You may not realize that hiring a private in-home caregiver off the Internet (like via Craigslist) or via word-of-mouth -- rather than hiring a licensed, bonded agency -- can increase the risk of your senior loved one falling prey to financial abuse, theft, or scams in the home. We provide extensive background checks, bond and insure our caregivers to deliver premier home care provider service.
Caregivers are not the only people who may try to commit fraud with your loved one. Older adults are widely acknowledged to be frequent targets of financial scammers. According to a recent survey by the Better Business Bureau, nearly 30% of all fraud victims are over the age of 65. Don't feel paranoid if you're worried that your parents or other family members may fall victim to fraud -- you're just being prudent. Fortunately, there are a number of steps you can take to reduce the chances your family will be victims.
Telemarketing fraud is probably the most common scam of all. Shady marketers may call the older adults in your family with investment schemes, vacation clubs, or sweepstakes plans, and then pressure them to sign up immediately because the offer is only good for a limited time. Often these marketers will demand some kind of up-front investment or fee to participate, which is always a red flag that the caller is not on the up-and-up. You can warn your older family members to not give out any personal information or credit card numbers, or otherwise buy anything from anyone over the phone. Also, make sure their phone number is registered with the national Do Not Call registry , which will significantly cut down -- if not eliminate altogether -- the number of telemarketers calling their home.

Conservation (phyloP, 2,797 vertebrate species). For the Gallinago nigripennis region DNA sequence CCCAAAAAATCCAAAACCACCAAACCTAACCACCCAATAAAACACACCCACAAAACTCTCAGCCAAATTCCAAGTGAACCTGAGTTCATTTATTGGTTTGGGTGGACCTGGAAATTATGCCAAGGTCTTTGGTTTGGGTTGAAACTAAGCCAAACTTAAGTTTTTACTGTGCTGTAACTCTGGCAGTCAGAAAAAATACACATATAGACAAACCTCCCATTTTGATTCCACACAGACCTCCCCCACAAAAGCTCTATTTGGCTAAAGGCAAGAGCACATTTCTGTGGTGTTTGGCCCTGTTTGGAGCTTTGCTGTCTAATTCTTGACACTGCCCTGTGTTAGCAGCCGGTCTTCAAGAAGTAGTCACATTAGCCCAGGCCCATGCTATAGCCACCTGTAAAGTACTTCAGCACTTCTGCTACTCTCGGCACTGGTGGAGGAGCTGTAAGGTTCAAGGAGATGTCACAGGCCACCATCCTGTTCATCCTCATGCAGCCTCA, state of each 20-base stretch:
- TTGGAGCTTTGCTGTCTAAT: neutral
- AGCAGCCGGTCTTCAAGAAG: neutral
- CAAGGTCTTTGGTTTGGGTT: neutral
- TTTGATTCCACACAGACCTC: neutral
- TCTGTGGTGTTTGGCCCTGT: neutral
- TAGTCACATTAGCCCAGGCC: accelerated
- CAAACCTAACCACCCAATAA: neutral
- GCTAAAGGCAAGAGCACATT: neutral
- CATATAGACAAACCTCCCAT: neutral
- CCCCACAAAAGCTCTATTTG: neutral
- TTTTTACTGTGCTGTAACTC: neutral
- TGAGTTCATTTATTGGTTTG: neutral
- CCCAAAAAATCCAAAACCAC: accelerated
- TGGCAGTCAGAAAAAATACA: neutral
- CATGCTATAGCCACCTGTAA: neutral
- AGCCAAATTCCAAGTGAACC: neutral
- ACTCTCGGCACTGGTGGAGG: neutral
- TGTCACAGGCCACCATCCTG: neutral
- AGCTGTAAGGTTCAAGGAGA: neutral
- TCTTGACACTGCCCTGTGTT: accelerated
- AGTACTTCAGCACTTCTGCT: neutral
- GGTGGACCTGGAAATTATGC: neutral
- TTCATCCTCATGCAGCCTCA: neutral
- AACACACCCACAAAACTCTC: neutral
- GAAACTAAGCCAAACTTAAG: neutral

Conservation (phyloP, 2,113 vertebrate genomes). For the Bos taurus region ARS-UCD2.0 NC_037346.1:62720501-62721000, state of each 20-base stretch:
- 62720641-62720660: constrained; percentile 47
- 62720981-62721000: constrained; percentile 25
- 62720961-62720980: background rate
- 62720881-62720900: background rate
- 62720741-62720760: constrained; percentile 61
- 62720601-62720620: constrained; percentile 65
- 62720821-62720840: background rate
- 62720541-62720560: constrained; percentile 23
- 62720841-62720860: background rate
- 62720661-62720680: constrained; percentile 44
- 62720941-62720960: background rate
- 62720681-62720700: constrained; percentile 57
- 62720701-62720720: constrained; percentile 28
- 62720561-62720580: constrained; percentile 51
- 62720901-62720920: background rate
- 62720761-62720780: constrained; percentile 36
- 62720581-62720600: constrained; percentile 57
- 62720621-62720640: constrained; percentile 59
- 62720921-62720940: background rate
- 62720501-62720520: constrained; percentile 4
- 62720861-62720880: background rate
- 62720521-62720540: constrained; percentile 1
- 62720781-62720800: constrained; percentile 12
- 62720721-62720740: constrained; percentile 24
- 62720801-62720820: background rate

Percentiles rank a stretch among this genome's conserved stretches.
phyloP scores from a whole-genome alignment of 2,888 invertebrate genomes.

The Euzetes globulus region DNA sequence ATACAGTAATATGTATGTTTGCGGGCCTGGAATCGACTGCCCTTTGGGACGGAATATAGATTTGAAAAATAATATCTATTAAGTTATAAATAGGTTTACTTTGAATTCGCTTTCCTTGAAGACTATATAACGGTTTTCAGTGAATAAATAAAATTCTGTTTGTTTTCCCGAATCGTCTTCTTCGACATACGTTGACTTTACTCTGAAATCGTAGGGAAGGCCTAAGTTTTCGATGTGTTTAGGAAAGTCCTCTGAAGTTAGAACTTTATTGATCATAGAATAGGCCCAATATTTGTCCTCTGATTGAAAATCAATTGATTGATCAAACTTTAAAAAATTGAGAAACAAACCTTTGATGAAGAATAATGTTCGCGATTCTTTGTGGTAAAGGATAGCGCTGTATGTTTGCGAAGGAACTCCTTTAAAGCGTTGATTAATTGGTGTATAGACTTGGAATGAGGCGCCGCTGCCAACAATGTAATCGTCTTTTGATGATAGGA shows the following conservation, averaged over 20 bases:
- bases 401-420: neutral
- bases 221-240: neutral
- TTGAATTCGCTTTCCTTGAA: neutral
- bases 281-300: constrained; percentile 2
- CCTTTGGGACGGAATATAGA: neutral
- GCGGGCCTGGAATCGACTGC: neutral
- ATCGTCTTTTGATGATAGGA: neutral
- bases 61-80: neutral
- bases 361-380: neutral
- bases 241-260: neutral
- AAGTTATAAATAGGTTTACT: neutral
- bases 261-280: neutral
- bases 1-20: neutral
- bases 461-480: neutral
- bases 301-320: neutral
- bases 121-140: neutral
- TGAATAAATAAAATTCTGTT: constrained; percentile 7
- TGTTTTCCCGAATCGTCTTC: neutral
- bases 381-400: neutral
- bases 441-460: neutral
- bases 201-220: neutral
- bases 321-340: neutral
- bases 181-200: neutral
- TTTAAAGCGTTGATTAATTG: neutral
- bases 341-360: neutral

Internet scams can be rather tricky. Whether it's a phishing scam -- e-mails designed to trick people into revealing personal information, including passwords to banking sites -- or the well-worn Nigerian banking frauds, the Internet is rife with scam artists looking for potential victims. To protect your family members online, make sure they know not to give out personal information to strangers, download e-mail attachments from people they don't know, or click on links from unsolicited e-mail offers. Check to ensure that their antivirus software is installed and up to date, which will help protect them from inadvertently downloading malicious programs designed to collect personal information from their computers. And set their spam filters and Internet browser security settings to the highest levels possible.
Identity theft is the fastest growing crime in the U.S., according to the Federal Trade Commission, so it's a good idea to be wary about thieves stealing your loved ones' personal information, such as their Social Security number or their bank or credit card account numbers and passwords. With this information, identity thieves can open new accounts, rack up charges on credit cards, empty bank accounts, and generally wreak havoc on their bank balances and credit ratings. One way to prevent identity theft is to sign up your parents or other family members for credit monitoring services such as Experian and Identity Guard, which will alert you or them to any suspicious activity in their credit file, including applications for new credit or even suspiciously large spending on any existing accounts (most major credit card companies offer similar plans). These services can catch identity thieves before they do much or any damage.
If you're suspicious of a charity or company hounding someone in your family, check with the Better Business Bureau to see if they have a record of complaints. Likewise, check with your state Attorney General to see if there are any criminal actions or complaints against the firm your loved ones are considering doing business with. The best place to report investment fraud is through the Securities and Exchange Commission . If you have questions or need help with any of these types of scams, we are always happy to help! You can reach us at 405.254.3046 24 hours a day/7 days a week!